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Talent on the market

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In a way, the FIFA World Cup is a global talent show of the grandest proportions where players from across the world, many of them unfamiliar to the common fan, display their skills and abilities to the footballing realm. In each edition, new stars come to light or erstwhile ordinary players suddenly become extraordinary, and what ensues is a fascinating post-World Cup scrap among clubs to sign these latest introductions, often at inflated prices. 

FootTheBall lists 10 such players whom the footballing world is either perceiving from a new lens or has recently become accustomed to. The values of these hidden gems and rare finds have skyrocketed in the last month. 

Alexis Mac Allister, Argentina

This World Cup was incredible for Argentina. This World Cup was also pretty great for Brighton. Their Colombian representatives Pervis Estupiñán and Moisés Caicedo held the Seagulls in good light but it was Argentina’s Alexis Mac Allister who brought them the greatest glory. 

It wasn’t a coincidence that after the arrival of Allister, alongside Enzo Fernández, Argentina’s midfield started singing a new tune. Featuring in La Albiceleste’s all six victories, Allister scored the vital opener against Poland and played the final ball for Ángel Di María’s sumptuously-worked goal in the final.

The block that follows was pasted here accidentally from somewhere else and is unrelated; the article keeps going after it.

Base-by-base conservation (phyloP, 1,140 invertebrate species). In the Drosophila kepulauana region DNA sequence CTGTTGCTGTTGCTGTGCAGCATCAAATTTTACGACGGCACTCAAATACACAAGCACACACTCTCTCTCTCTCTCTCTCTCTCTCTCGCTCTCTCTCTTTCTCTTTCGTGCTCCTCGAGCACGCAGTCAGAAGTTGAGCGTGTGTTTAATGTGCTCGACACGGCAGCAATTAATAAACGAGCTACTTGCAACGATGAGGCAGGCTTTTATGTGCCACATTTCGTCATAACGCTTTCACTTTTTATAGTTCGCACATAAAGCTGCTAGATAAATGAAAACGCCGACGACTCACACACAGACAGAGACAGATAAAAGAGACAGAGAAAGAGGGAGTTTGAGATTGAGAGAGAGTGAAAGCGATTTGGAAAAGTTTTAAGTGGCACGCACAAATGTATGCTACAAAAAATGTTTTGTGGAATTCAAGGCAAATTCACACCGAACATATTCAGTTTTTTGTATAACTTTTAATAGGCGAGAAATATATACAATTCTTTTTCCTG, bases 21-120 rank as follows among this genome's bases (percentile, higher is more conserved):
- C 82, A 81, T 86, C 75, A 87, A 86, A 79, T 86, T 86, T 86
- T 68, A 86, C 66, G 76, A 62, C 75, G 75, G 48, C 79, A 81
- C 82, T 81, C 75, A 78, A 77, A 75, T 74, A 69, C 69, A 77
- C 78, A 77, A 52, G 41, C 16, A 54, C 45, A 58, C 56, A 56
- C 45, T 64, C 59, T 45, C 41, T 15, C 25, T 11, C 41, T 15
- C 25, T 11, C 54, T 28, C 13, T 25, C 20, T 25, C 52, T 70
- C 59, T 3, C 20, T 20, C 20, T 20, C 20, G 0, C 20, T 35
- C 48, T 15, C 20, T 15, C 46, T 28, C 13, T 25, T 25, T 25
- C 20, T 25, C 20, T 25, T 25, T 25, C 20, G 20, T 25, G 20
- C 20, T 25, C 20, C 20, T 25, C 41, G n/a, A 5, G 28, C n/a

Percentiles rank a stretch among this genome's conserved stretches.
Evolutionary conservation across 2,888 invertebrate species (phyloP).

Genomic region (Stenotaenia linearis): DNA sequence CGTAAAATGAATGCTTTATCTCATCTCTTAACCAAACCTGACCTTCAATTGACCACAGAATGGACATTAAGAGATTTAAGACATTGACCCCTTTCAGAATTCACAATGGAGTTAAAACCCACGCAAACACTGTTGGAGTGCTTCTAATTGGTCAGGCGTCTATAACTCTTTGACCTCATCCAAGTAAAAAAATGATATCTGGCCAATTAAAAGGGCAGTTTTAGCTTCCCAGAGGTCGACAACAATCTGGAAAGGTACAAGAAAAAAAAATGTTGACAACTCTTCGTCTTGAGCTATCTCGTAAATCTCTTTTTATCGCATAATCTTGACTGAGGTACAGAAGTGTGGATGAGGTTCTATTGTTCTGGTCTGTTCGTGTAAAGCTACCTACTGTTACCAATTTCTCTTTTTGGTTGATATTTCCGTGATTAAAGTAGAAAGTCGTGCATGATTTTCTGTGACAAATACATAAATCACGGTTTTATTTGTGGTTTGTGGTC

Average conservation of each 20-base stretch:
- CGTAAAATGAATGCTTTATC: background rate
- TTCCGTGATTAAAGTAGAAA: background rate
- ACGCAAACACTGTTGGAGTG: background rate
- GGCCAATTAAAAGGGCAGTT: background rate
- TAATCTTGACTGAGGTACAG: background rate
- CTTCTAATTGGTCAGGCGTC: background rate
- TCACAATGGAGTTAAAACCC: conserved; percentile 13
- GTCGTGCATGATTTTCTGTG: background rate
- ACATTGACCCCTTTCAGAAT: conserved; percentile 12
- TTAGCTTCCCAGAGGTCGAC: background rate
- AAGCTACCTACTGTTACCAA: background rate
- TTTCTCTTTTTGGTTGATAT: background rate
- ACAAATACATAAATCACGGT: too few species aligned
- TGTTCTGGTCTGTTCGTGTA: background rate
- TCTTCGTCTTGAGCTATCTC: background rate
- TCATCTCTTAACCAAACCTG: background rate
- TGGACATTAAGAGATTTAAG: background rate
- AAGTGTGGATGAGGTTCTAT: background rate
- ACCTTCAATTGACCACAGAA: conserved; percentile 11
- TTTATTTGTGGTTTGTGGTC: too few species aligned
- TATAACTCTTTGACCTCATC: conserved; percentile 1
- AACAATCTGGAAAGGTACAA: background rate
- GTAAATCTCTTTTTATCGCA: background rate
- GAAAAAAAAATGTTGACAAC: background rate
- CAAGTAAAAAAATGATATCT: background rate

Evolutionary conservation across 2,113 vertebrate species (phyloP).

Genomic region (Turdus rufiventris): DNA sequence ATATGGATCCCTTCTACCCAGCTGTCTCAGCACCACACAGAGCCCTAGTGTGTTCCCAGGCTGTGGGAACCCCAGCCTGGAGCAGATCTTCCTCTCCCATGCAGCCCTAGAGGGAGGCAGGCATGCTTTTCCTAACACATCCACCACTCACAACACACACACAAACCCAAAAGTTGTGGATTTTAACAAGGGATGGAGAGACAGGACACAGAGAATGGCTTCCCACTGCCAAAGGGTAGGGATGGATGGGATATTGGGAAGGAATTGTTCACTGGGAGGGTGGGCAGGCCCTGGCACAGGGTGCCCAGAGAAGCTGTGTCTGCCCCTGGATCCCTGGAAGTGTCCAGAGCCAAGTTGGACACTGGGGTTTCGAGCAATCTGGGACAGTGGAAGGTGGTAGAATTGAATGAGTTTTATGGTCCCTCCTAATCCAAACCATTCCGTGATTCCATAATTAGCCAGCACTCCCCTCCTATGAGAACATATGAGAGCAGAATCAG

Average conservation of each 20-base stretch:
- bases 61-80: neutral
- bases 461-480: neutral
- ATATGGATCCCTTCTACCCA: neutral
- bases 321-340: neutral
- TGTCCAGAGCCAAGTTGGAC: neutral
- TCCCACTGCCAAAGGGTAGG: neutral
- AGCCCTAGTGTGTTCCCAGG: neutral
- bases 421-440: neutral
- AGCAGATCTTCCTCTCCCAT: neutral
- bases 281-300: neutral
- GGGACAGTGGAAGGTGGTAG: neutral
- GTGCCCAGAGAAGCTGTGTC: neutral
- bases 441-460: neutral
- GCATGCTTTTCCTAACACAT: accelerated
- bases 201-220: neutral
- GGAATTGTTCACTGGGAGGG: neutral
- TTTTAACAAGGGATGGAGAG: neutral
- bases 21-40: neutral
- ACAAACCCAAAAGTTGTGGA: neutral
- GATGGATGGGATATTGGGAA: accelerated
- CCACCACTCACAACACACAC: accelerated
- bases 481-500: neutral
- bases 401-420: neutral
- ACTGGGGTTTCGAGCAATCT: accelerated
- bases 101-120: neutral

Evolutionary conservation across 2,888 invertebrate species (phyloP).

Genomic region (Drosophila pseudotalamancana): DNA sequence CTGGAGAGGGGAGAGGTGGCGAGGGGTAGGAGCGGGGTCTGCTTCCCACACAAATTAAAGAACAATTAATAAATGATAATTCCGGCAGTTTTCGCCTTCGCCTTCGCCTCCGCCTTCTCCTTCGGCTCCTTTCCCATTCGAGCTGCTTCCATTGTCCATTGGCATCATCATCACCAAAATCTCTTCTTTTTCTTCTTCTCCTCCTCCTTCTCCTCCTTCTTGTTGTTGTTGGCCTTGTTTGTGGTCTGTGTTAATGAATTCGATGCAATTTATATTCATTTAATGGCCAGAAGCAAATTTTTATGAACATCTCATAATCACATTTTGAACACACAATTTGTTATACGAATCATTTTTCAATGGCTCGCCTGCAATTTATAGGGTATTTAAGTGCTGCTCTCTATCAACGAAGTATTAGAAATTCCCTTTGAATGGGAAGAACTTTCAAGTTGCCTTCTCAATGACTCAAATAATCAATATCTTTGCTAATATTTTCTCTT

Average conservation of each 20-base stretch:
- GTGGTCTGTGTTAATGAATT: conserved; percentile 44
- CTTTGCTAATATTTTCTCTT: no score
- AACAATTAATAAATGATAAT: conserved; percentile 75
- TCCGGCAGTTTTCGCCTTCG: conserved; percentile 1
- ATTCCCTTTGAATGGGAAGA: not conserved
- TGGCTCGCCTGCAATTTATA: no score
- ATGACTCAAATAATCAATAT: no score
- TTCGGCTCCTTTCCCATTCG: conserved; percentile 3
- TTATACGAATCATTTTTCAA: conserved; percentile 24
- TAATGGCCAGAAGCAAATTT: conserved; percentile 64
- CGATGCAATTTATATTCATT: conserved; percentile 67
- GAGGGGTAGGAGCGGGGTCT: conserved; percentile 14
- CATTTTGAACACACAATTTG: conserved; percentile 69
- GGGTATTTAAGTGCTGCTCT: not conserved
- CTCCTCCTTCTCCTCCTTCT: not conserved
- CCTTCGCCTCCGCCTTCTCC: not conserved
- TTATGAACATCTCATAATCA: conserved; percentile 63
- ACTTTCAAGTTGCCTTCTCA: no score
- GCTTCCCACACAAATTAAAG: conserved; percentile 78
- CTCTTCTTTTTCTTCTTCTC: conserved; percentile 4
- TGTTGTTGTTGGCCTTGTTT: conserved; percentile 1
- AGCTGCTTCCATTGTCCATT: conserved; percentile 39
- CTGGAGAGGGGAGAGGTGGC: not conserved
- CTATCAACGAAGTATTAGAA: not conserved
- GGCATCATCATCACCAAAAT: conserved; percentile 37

Beyond the bigger moments, his gusto and industry were critical in winning battles in the middle of the park, making the most blocks in the whole tournament (13) and regaining possession on 40 occasions.  

Brainy as Brighton’s management is, just before the World Cup, they tied the 23-year-old to the Amex till 2025. But it wouldn’t be a shock at all if soon a Champions League club offered Brighton a bulky cheque for the Argentine. 

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Gonçalo Ramos, Portugal

If you’ll make child’s play of stepping in the shoes of Cristiano Ronaldo –  Portugal’s finest and one of the greatest finishers to ever play the game – at a World Cup knockout game by becoming the youngest player to net a hat-trick at a World Cup since 1962, your market value is obliged to hit the roof. 

The sniper was off-colour in the following game against Morocco but this hasn’t been the norm as he has scored nine goals in 11 appearances for Benfica. The Eagles’ routine of minting huge sums of money by producing world-class players looks set to continue.

Enzo Fernández, Argentina

Enzo Fernández had just featured three times for La Albiceleste coming into the World Cup. By the time the tournament concluded, he was one of the first names on Lionel Scaloni’s teamsheet, had helped revitalise Argentina’s midfield, and won the Young Player of the Tournament award.

With his supreme technical gifts and endless stamina, Fernández was a dream at centre midfield for Scaloni, offering control and creativity in possession and defensive firmness off it. The Benfica man sent the sixth-most passes into the final third (43) as well as won the third-most tackles (15) in the tournament.